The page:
Funky Dash

To me, the dash says the writer is really going to give me something extra, an afterthought, or an insider secret—and who doesn’t love secrets.

There are threes time when you can use the dash:

1.  As an abrupt break in the sentence.

Dressed in the stolen gown, she danced around the castle—momentarily, forgetting the scent of death that followed her every step—and begged the dark prince to dance with her. (Here you see, the words between the dashes completely change the image that the reader might otherwise envision.)

His first thought on getting out of bed—if he had any thought at all—was to get back in again. (I didn’t write this sentence, but I still like it—anyway, in this sentence the writer is giving an added dimension to the character.  We read the words between the dashes, and we think, perhaps, this guy is not the sharpest tool in the shed.

“I’m not going to clean the house—you’re not my mother—and I am going out with Raunchy Randy.” (Your stepdaughter might give you a sentence like this.  Whahaha!)

2.  As a long appositive:

He lifted the weapon—a sawed off Remington 12 gauge—pointed it at the crowd and fired. (Remember, an appositive is renaming the last noun used.  The words between the dashes tell you exactly what kind of weapon and it also adds a big dimension to the kind of damage the weapon can do.)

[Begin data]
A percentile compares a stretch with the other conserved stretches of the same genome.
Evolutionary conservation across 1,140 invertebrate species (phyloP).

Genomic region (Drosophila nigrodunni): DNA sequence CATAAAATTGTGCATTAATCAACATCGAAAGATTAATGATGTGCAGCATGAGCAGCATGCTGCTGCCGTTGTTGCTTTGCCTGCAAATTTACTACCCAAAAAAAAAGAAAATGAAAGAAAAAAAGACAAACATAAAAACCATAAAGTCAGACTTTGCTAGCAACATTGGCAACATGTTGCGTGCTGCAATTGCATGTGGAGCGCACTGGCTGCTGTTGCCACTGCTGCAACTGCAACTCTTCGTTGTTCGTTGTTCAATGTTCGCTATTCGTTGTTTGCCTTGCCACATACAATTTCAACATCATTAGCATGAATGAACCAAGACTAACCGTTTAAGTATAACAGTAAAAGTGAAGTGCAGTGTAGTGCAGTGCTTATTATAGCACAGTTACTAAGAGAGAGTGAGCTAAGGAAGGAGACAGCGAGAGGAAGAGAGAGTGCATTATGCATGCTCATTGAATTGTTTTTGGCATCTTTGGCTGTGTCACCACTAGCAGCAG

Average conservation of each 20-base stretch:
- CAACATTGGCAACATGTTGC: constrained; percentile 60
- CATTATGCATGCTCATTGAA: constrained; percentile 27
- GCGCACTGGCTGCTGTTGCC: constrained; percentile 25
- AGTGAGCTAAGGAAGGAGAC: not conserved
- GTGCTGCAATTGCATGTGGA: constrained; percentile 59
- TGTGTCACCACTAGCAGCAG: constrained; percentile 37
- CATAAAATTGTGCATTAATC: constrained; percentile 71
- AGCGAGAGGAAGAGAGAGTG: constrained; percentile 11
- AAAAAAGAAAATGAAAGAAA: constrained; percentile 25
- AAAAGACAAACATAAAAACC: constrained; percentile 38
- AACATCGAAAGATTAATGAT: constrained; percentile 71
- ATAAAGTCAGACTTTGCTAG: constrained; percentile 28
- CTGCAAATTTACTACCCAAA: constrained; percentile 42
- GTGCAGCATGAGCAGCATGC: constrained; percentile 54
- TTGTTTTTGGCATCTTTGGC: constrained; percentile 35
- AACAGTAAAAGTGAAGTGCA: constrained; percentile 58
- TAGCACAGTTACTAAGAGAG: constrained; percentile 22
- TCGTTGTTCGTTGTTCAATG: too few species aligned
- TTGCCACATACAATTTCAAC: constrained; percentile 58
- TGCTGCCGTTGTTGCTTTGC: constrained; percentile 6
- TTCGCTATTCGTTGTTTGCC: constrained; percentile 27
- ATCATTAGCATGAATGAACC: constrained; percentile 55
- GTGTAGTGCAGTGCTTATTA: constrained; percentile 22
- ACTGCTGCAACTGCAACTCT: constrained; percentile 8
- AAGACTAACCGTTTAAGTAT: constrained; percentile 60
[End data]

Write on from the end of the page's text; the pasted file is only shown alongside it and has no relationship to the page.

3.  As a long summary:

He struggled though the murky waters, infested with deadly creatures as small as a leach and as large as a crocodile; everything that slithered, gurgled or bit was here in this black pool—a primordial soup of despair for all animals borne of land that barred his escape. (In this sentence, I’m basically re-telling you what I already told you.  Note: If you’re going to repeat yourself, you’d better make it good.)

In the book ‘Writing Well’ the legendary Donald Hall tells us:  Use dashes with caution—but use them.

I say:  Have fun.  Experiment, but don’t use them too much.  Dashes are something you save for special occasions.  I tend to have a lot of special occasions—so sue me.  Call the grammar police.  Whahah!

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